Forest department aims to regulate wildlife photography

Forest department aims to  regulate wildlife photography

To control the hordes of amateur wildlife photographers who frequently throng the forests looking to take that unforgettable snap, the forest department will introduce dedicated premium beats in tourism areas for those wanting to capture the wild­life through their lenses.

Exclusive jeeps will take photographers about 30 minutes prior to the scheduled safari. Shutterbugs will have to pay a special fee of at least Rs 500 for the camera, besides the safari charges.

This will also be introduced in semi-wildlife tourism areas like Ranganathittu. Here, boating will start an hour early in the morning and evening. Photographers will have to pay an additional fee of Rs 500 plus for the camera apart from boating charges. If everything goes according to the plan, the scheme will start on October 1. “The aim is to regulate tourism and check the photographers’  menace,” Principal Chief Conservator of Forests (Wildlife) Vinay Lutra told Deccan Herald.

The proposal was sent to the government a month and a half ago and clearance is awaited.
A study conducted by the forest department showed that Bangalore is the hub of wildlife photographers and forests in the State bear the brunt of their enthusiasm to capture wildlife pictures.

“There is a huge interest among Bangaloreans for wildlife photography. Many of them visit the forests only to take photographs. But now it will be regulated. The premium beats are being created to control the carrying capacity in forest areas,” Lutra added.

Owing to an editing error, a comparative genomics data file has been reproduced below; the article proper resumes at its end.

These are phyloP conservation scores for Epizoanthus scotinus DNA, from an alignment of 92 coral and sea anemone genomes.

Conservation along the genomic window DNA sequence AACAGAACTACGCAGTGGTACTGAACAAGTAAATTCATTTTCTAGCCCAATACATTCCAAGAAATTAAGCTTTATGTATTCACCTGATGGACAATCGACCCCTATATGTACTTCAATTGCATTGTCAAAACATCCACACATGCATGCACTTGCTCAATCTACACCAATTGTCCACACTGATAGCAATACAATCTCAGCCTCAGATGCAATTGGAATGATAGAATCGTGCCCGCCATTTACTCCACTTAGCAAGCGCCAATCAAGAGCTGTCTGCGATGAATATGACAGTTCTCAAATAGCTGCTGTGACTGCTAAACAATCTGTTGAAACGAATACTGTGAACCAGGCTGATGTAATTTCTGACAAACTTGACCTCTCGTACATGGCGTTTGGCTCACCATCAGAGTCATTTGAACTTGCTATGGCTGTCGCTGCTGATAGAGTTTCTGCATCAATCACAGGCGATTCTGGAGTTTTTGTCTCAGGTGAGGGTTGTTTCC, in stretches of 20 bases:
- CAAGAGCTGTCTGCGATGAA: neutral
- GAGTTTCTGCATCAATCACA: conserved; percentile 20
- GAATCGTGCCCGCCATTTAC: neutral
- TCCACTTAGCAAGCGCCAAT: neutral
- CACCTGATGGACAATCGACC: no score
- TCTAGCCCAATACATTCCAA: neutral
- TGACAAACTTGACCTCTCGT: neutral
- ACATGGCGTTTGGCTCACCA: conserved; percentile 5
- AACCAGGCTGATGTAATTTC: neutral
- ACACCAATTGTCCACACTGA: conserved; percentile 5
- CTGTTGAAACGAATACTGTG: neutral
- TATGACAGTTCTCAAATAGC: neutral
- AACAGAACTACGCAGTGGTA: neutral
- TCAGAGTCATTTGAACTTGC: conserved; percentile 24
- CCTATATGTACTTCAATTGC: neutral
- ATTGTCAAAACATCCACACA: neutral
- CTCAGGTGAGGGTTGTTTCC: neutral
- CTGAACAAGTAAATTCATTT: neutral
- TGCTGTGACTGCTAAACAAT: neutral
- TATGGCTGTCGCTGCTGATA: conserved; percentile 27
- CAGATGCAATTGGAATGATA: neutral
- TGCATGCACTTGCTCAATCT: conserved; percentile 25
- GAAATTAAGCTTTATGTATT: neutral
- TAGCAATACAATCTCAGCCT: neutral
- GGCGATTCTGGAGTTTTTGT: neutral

The maximum rush for wildlife photography is seen at Bandipur and Nagarhole Tiger Reserves. Most amateur photographers are aged 25-30 years and belong to engineering and IT professions. This is because they have a lot of money and time at their disposal.

Pankaj Singh, Lead PR and Social Manager at Light Art Academy, said: “Wildlife photography is the new craze, after portraits. For one, people have purchasing power to buy cameras and travel.

Then, social networking sites like Facebook spur such activities. People want to take photographs and share them online. Many take inspiration from photographs posted by others on FB. There are over 1,000 such photographers in Bangalore alone.”

B S Shashidhar, president of Karnataka Photographers’ Association, said that many people get hooked to wildlife photography “only for fun and not as a serious career option”.

With the availability of advanced cameras, the interest is only heightened. But they do not realise that wildlife photography is a serious subject and requires a lot of patience. This regulation will help channelise such an activity.”

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